Cro “yay!” tia

I have had my sights set on spending eight glorious days on the tiny island of Vis for seven months, and it finally happened!  We have taken quite the hiatus from traveling over the last year, deciding only to go to places nearby on train and in the UK.  We were looking for a vacation that didn’t involve sightseeing or cities, plus one of us doesn’t like sitting on the beach (hint: it isn’t me) and so we went this island to have a different kind of experience.

The Food


Of course I just assumed I was going to get food poisoning, since I got it 2 out of the last 4 times whilst traveling south of the English Channel.  So I decided to try and combat my fears and just ignore everything and eat anywhere.  Would Croatia’s hygiene standards outperform that of Greece and one particular restaurant (Bobbyland) in Malta?

The answer is yes!  From home-tinned fish to deep fried sardines to octopus cooked over five hours under a domed lid, we had some of the best eating experiences in Croatia that we’ve had traveling.  On the third night, we were picked up by van and taken to a Vineyard called Roki’s.  There they have courtyard dining in a beautiful setting.  We got there early and so the chef showed us how he had prepared out meal.  (This is not the greatest photo because the fire was so hot I could barely take a picture!)


Another amazing food experience was the Fisherman’s Festival, which happened on the second to last night of our visit.  They were selling wine for the equivalent of £1 per glass and they were giving away FREE fried anchovy sandwiches!  Here a picture of the event getting set up.


The Car

Renting a car for one day cost the equivalent of £40.  We were able to drive all around the island and hike from the road down to some pretty amazing beaches.  The one that really stood out for me was Stiniva, voted Europe’s best beach of the year.  Basically, it is a little cove surrounded by high limestone walls and it’s tiny beach is speckled with many tourists.  There are also many people swimming to the beach from their yachts.  However, by the time we got there, it was 5pm and the beach was in the shade.  People were leaving.  By 6:30 we were the last people there and we had the beach all to ourselves!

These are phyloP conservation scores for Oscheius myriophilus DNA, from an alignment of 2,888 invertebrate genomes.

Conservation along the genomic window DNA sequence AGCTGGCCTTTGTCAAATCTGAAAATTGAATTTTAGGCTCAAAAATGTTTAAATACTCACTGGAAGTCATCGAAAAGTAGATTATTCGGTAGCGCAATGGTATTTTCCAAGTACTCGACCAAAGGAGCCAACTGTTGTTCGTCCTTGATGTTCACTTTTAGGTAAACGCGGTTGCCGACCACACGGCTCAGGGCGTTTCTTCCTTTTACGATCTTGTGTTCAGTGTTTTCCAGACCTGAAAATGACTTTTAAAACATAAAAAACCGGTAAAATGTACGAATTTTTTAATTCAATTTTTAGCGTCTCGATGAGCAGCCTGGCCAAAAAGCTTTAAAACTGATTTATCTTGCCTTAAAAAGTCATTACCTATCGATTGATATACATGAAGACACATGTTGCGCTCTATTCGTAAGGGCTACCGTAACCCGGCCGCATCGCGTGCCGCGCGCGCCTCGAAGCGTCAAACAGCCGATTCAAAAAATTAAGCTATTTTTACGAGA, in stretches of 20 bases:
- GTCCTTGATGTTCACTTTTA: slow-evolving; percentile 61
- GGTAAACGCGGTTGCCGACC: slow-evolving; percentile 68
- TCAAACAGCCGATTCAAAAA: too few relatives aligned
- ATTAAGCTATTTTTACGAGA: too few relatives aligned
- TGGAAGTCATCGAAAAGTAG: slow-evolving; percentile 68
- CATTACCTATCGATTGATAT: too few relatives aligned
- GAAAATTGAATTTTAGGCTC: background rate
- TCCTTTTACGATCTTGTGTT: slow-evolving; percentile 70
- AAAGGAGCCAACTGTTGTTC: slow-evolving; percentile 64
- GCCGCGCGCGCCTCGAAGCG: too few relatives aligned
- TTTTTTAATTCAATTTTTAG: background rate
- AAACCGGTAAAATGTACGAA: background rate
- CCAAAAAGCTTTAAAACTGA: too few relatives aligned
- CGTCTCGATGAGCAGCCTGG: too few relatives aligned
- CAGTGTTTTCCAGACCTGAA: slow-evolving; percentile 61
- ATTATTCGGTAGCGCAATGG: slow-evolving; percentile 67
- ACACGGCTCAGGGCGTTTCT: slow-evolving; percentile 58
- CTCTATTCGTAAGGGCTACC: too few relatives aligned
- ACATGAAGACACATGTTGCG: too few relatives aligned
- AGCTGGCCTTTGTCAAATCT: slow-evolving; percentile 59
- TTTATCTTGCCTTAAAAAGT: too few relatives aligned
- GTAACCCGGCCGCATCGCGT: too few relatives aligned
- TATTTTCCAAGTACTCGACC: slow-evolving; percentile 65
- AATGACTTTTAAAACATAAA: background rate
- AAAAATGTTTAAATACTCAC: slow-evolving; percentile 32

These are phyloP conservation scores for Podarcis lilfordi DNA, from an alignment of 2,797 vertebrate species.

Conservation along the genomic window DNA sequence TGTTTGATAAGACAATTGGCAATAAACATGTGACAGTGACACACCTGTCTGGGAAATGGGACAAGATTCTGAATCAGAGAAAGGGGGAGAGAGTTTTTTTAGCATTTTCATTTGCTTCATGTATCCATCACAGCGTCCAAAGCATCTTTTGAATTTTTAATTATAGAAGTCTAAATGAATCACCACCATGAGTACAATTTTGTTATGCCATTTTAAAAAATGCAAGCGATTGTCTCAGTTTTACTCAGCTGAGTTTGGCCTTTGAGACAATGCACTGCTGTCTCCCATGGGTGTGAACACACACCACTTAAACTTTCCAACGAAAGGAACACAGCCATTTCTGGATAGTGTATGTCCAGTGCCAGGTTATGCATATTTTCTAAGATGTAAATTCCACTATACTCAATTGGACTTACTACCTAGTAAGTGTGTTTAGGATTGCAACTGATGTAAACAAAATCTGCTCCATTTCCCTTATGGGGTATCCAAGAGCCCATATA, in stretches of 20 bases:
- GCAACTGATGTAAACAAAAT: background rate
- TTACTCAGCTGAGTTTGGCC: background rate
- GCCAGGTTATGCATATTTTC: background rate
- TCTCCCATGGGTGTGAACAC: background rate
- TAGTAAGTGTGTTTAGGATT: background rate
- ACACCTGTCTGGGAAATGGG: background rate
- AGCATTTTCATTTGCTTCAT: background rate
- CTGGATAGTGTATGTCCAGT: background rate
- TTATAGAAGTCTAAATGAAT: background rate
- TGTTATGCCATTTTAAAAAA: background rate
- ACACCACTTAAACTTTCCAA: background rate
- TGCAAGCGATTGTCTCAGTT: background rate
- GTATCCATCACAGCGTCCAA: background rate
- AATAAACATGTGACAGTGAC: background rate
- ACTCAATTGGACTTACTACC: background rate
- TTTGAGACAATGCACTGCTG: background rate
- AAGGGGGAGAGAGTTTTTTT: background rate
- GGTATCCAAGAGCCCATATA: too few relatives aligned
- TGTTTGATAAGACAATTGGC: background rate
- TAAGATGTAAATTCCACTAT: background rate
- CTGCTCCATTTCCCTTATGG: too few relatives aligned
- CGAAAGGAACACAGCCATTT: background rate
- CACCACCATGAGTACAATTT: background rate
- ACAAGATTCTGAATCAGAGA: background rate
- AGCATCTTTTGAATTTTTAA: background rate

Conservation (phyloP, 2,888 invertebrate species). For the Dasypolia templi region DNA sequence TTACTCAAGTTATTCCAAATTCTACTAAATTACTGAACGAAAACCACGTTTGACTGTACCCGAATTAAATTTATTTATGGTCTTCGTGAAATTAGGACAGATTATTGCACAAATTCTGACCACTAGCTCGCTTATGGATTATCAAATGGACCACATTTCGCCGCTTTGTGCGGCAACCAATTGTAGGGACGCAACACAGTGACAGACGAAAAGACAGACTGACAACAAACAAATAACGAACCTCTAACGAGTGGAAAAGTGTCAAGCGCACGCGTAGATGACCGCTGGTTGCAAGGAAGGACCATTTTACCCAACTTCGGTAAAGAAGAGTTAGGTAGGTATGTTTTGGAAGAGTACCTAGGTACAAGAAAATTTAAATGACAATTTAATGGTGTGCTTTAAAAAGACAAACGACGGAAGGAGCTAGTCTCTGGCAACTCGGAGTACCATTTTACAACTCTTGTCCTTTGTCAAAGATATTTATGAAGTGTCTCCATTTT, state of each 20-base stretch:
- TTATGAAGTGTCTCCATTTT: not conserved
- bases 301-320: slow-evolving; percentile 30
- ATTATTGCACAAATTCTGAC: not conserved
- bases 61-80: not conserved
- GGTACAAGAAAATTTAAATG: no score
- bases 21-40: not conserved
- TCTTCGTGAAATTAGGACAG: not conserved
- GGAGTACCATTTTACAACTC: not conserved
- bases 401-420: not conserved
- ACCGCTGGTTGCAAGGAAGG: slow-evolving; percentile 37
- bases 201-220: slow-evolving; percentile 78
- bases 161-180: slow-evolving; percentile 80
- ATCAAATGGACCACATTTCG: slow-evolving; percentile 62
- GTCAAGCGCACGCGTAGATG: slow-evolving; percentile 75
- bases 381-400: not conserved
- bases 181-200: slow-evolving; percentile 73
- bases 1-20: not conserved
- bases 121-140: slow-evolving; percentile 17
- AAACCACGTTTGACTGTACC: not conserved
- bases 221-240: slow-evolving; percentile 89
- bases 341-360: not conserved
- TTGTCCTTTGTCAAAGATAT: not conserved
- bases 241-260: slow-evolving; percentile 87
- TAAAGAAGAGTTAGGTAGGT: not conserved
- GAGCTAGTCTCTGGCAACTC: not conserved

Another touristy spot that we had to hit was The Green Cave.  We were reluctant to go to this, given that the guidebook said it was crowded, but for £20 we got a ride out to the cave and we’re glad we did:



The pictures don’t do it justice, but that’s me swimming and the water is bluish green.

Vis Town

The best thing about Vis is where we stayed.  We were at a airBNB for seven nights and it was comfortable.  Our host, Miro cooked us a very fresh and amazing dinner one night while we chatted about many things.  We had his homemade wine from his vineyard and for dessert, Ustipci.  Ustipci are fried dough balls that we just called “Balls of Vis” when we were there because we could not read, understand, or pronounce any Croatian.  But our hosts thought that was really funny.

The Kayak

I have never been so close to real exhaustion and dehydration as I was on the day we rented kayaks.  First of all, kayaks are kind of gross.  You sit in a pool of water all day and risk getting swamp butt.  The paddles are double sided and you get splashed in the face by others kayaking around you.  They’re so heavy you need two people to lift them.  You can flip apparently, but why would you want to?  I am still 100% on the side of canoes.  I want to stay relatively dry and I like sitting up and getting lots of power from my strokes…but that’s for another time.